Kitchen Archaeology

Gross-ness aside, pulling out the 1970's cabinets exposed the original silhouettes of the first, very shallow, built-in cabinets and the location of the gas stove and its pipe.

All those white stripes on the right corner were supports for the shelves, and also the countertop, covering up virgin plaster. On the left, it seems the gas stove was not moved when the kitchen was last painted and vinyl-ed. So we can see the 1920s cabinets lasted at least until the age of the golden vinyl.

The sink on the right (unseen here) had a high back, judging from the height of the window. The hole for its inlet pipes is still in the ledger board at the base of the inside wall, since they ran up to the sink back from inside the wall.

The sink was bookended by the two built-in cabinets, the left cabinet being the one shown above. Nearly the entire wall above the countertop line was removed and replaced with drywall, two layers in some places, and this is where I assume there used to be the old white subway tile found under the house. When it was removed, it must have taken the whole wall with it. I'm replacing it on a more extensive scale, probably using in-store tile from Home Depot. It's $.23 a tile, and no longer has the wide spacers or rounded edge as it did just a few years ago.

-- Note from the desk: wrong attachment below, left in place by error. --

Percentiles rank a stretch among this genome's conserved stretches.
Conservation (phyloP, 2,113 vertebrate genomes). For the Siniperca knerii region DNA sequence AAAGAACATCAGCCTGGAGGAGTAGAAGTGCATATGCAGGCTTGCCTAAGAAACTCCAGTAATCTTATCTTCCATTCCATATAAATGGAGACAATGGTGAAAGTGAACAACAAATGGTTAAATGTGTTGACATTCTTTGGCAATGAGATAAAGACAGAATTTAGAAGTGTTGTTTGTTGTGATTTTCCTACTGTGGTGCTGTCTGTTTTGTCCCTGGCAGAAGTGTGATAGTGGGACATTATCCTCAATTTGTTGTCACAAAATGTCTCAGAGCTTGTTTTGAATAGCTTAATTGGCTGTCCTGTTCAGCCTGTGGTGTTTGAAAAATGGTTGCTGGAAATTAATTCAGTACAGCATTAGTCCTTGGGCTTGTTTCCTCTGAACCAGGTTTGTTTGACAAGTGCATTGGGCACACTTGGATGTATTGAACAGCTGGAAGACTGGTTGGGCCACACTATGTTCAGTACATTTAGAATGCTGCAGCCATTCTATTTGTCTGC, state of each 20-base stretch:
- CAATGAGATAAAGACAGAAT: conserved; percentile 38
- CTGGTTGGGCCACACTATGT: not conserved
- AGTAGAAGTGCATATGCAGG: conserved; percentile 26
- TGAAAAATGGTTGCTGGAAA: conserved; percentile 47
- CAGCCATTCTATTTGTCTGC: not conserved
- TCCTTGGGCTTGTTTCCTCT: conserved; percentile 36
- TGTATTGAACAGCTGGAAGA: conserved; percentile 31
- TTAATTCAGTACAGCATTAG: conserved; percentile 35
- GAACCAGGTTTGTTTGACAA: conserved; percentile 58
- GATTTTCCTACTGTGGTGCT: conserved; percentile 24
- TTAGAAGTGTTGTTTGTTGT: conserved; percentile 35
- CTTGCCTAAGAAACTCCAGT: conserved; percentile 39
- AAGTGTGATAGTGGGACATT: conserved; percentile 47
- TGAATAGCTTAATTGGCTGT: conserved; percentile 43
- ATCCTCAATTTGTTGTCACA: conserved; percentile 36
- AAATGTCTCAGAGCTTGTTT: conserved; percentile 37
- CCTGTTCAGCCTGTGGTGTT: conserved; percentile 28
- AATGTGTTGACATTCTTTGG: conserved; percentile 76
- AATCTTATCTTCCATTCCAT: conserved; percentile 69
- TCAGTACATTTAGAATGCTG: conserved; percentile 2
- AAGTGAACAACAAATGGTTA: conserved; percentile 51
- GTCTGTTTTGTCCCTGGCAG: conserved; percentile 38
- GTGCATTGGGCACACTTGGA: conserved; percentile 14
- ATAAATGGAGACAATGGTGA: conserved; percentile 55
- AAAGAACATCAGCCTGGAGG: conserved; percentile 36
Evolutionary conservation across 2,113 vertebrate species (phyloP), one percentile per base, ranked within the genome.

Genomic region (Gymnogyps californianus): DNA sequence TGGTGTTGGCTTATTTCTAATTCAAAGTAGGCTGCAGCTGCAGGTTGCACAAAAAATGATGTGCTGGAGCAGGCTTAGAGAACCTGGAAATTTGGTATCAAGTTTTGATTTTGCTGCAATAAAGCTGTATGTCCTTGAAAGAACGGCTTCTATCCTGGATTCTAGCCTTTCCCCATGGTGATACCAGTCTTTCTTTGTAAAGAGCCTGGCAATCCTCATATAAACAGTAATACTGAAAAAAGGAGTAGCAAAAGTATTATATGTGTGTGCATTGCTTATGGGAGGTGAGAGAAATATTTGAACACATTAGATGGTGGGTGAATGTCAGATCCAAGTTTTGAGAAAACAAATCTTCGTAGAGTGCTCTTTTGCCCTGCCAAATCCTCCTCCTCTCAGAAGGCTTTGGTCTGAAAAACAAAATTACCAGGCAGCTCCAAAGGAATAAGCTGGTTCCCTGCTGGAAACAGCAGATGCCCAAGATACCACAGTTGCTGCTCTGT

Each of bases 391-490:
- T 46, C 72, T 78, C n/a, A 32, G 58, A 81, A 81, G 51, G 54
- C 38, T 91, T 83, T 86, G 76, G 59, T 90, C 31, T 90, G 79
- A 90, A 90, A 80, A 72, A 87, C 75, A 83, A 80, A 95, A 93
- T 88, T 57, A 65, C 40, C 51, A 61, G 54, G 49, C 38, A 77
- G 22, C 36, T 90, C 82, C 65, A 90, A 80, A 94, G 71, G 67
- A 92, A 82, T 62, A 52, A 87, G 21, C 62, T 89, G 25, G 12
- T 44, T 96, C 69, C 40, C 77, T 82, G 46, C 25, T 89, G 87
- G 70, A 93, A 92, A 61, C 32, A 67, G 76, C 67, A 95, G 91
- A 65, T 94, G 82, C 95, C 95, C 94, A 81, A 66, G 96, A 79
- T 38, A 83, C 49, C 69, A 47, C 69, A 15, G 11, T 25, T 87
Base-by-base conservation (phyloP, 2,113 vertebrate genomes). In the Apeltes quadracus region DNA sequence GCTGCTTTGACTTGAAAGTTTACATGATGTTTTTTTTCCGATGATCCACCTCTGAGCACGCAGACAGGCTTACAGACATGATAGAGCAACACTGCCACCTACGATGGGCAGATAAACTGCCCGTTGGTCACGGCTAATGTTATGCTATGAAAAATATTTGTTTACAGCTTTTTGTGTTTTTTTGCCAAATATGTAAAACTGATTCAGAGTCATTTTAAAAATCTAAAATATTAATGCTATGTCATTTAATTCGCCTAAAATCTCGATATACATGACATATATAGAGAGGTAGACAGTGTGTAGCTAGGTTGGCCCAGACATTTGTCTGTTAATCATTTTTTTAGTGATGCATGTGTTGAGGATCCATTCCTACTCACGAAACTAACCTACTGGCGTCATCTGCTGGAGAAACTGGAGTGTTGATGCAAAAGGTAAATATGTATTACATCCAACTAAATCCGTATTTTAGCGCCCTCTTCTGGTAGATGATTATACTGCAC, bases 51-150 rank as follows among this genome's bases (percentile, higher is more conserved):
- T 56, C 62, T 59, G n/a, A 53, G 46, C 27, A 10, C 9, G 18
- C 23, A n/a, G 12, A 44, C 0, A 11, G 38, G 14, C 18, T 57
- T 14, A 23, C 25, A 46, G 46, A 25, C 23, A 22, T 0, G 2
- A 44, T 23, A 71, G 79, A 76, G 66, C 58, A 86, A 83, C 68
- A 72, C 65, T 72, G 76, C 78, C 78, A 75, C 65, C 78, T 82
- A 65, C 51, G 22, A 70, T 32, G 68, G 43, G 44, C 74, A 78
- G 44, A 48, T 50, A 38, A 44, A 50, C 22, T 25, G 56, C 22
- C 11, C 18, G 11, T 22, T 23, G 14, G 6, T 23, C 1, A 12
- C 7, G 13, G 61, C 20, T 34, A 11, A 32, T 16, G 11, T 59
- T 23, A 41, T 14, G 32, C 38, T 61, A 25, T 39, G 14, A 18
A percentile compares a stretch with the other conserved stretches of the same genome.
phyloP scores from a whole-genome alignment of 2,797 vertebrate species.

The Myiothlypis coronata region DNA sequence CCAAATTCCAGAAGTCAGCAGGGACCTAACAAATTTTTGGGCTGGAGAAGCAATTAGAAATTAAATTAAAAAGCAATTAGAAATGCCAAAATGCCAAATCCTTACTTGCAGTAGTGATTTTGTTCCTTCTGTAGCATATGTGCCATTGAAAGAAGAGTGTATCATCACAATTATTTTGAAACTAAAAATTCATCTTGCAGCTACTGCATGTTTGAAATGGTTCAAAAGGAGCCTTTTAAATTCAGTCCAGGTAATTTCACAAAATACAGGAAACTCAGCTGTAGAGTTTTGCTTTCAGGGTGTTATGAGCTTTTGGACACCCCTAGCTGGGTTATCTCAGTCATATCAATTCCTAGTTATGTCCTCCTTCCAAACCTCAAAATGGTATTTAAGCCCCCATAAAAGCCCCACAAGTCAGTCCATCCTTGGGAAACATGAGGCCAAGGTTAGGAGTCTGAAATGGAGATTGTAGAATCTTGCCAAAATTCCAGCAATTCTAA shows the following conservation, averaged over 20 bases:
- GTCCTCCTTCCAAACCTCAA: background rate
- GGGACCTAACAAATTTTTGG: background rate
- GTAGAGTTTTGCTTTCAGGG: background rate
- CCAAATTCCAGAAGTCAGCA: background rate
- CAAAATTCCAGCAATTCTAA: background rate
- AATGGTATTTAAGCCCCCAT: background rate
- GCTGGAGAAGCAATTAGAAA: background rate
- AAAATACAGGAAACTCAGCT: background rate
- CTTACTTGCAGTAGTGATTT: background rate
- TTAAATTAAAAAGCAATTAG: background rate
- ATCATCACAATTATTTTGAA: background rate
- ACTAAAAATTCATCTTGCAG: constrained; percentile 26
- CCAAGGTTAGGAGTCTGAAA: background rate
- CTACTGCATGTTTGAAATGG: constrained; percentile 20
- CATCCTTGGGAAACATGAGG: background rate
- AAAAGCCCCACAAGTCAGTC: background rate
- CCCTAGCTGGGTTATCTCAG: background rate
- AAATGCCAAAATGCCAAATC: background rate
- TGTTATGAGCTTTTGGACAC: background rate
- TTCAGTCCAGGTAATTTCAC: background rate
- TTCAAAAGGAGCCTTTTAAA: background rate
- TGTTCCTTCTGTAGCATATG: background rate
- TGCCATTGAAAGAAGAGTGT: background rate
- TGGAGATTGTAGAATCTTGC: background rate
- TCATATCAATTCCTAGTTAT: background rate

1 comment:

Peter said...

Hi, you have a very nice house and you seem to be in the same position I am with the kitchen. I live in Springfield which is just north of downtown Jacksonville. I actually tried to buy a house in Murray Hill a few years back but that went under. Of course we still visit Murray Hill to get ice cream from Dreamette